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Imagine you’re the CEO of a successful multinational corporation, whose name people know all over the world. Then, imagine that two employees who represent the public face of your company are embroiled in a rather large scandal when a photo of them in a “compromising position” leaks out onto the internet. The timing could barely be worse: you’ve just invested a lot of your limited marketing resources in a new campaign that, given what’s just happened, is the perfect ammunition for those skilled in double entendre.You haven’t just got the eyes of employees and shareholders on you. The whole world is watching. What’s your plan?
The natural reaction for most people I’ve asked this of is: “Make the problem go away as fast as possible. Fire the problem employees. Abandon the marketing campaign.” But in the age of social media, is this really the right approach?
Unfortunately for Cathay Pacific chief executive John Slosar, this prickly question is one he’s working out for himself right now. A picture of two of Cathay’s employees — a pilot and a stewardess — on board an aeroplane in a “compromising position” found its way out onto the Internet. And, putting the icing on the cake, Cathay had just begun a big marketing push around the slogan: “Meet the team who go the extra mile to make you feel special.” In the words of a management source within Cathay: “the scope for the slogan and the campaign to be misinterpreted, or ridiculed and lampooned, in light of the cockpit incident, is obvious.”
Slosar’s response: make the problem go away as fast as possible. Quick internal review; get rid of the employees (it’s not clear whether they were fired or they resigned); release statement full of righteous indignation about “inappropriate conduct.” And the marketing campaign? It’s dead in the water. Here’s how Cathay broke the news: “We are thinking of holding the campaign back for a little while because the timing doesn’t suit us at the moment.”
It doesn’t suit you at the moment?! The embarrassment in the statement is palpable. Unsurprisingly, the problem has not gone away. In fact, if anything, it’s the opposite: everything Slosar has done so far to make the publicity stop has done nothing other than fan the flames.
Could Slosar have dealt with the problem differently?
Some of you may have heard of the martial art of jujitsu; one of the principles it teaches is transforming weaknesses into strengths. There’s a delicate art to practicing it; but done right, it can be as powerful as it is counter-intuitive. Instead of trying to make the PR problem go away — which clearly has not worked — Slosar could have instead chosen to run with it and play offence.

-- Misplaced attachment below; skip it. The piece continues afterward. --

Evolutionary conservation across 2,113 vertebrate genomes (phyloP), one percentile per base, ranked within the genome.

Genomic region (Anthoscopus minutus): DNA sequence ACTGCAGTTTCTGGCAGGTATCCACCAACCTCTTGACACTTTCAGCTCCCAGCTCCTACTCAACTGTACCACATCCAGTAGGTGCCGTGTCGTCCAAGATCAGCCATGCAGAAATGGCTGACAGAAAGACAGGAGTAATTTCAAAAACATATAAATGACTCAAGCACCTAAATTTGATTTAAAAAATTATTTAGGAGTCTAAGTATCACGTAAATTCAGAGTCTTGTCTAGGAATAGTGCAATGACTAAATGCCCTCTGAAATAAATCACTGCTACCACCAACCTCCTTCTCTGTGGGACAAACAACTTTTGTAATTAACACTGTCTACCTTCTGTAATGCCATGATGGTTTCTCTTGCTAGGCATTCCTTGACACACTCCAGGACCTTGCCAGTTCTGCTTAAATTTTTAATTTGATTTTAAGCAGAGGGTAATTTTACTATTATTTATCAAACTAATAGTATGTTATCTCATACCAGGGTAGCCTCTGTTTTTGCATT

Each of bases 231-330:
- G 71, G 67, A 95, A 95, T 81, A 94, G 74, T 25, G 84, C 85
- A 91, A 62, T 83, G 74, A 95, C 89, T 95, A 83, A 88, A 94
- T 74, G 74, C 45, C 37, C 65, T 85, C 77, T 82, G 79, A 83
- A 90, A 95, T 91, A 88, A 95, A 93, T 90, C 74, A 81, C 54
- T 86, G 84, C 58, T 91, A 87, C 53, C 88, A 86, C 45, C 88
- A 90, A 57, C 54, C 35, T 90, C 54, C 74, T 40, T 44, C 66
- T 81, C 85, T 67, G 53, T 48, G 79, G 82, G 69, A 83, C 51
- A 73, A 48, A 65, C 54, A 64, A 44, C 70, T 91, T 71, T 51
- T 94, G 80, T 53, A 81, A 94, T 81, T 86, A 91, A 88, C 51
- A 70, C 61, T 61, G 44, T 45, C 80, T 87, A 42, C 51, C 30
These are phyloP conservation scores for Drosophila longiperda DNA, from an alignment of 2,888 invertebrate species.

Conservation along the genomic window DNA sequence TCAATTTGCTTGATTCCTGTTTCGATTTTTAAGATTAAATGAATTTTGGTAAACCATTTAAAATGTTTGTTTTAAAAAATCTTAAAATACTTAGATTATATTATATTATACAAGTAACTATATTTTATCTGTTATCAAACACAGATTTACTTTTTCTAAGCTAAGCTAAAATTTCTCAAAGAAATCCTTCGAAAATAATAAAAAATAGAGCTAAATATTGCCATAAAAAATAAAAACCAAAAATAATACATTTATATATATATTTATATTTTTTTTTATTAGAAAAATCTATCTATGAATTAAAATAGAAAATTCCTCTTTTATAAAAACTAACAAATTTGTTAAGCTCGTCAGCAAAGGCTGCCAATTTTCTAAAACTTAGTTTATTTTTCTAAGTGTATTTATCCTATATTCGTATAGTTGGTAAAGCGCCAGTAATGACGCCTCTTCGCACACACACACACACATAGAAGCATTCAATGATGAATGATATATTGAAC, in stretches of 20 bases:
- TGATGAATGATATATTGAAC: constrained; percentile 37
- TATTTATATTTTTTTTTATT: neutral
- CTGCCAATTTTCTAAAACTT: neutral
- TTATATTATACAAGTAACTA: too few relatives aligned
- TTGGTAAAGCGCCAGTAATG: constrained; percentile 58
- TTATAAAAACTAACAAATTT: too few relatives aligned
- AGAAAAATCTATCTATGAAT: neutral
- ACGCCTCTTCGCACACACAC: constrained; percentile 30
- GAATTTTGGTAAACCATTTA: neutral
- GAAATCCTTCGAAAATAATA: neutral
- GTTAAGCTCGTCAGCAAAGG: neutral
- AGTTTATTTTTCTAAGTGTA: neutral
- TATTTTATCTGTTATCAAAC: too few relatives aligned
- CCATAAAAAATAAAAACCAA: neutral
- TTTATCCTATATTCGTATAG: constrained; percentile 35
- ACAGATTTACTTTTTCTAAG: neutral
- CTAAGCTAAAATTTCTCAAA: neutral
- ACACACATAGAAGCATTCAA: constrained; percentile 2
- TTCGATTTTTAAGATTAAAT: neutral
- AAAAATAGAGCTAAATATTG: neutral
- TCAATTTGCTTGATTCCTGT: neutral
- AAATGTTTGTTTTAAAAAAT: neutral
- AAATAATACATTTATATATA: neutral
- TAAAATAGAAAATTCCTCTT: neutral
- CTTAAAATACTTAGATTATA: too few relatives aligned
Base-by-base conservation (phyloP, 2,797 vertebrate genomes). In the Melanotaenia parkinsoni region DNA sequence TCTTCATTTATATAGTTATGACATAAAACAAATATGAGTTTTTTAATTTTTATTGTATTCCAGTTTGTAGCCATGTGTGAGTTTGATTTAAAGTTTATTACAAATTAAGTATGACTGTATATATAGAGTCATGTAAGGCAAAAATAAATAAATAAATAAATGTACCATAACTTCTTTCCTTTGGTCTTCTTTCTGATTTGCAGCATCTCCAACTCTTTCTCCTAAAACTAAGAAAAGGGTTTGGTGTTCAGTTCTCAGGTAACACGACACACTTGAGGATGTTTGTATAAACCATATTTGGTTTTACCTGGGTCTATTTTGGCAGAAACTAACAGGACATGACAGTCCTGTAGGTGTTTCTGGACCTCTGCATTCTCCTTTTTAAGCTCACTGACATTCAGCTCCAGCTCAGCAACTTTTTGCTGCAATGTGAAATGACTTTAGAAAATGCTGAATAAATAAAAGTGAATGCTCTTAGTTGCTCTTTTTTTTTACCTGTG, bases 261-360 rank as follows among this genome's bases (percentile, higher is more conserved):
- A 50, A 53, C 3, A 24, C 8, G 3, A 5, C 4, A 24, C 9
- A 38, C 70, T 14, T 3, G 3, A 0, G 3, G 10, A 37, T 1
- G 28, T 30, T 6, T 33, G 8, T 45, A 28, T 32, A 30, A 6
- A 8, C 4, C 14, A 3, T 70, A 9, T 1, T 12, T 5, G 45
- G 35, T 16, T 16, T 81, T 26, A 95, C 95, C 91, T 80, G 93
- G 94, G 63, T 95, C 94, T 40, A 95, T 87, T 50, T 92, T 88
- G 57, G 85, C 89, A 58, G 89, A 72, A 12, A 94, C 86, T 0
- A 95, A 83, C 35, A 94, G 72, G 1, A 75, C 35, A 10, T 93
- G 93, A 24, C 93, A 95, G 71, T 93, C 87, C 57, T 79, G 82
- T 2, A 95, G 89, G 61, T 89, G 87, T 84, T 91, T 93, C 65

Want to see it in practice, under pressure? October 21, 1984: it’s the second presidential debate. President Reagan is being grilled about his age.
Instead of ducking the question, Reagan took the problem and turned it on its head: “I want you to know that also I will not make age an issue of this campaign. I am not going to exploit for political purposes my opponent’s youth and inexperience.”
It’s a fantastic example of jujitsu.
So how could Slosar have done the same?
In the context of his industry, Slosar has wiggle room. Premium airlines like Cathay offer an experience much more akin to the way we perceive air travel used to be: back when flying was an event, rather than riding a bus that just happens to have wings. Because of this, airlines can tolerate risqué and cheeky branding — they can even thrive under it.
Top of the list of companies that have exploited this has to be Virgin. They put double beds on board their planes, and at the time of announcement, a spokesperson encouraged passengers to “enjoy themselves”. And Virgin are far from alone in using such tactics to build brands. Singapore Airline’s “Singapore Girls” were introduced in the 1960s and remain a core part of the airline’s positioning. Air New Zealand did a little jujitsu of its own when it took the boring old safety briefing and featured its staff wearing nothing but body paint.
But possibly the most extreme example has come out of Australia: Unilever’s advertising agency completely fabricated an airline — Lynx Jet — to sell its Lynx (Axe) line of deodorant. The ads were totally over the top: scantily clad in-flight attendants and an on-board spa. And you know what? They didn’t just sell a lot deodorant. Despite the fact that no prices, routes or timetables were published, they had people calling up, trying to book tickets.
Not bad for an imaginary airline!
In the era of social media, what happened to Cathay can happen to any company at any time. So apply jujitsu. Look for ways to turn your weaknesses into strengths. Don’t back away from the “extra mile” marketing campaign. Double down on it instead. Hire the advertising agency that did the Mini campaign to introduce a bit of cheekiness into the Cathay ads. Walk out into a press conference and introduce the campaign with a wry smile on your face.
It’s almost guaranteed that a huge cadre of press will be there, and everyone is going to be talking about it. But they already are, aren’t they? The only difference is, instead of being a victim, Cathay would be taking back control of the conversation that is taking place around their brand.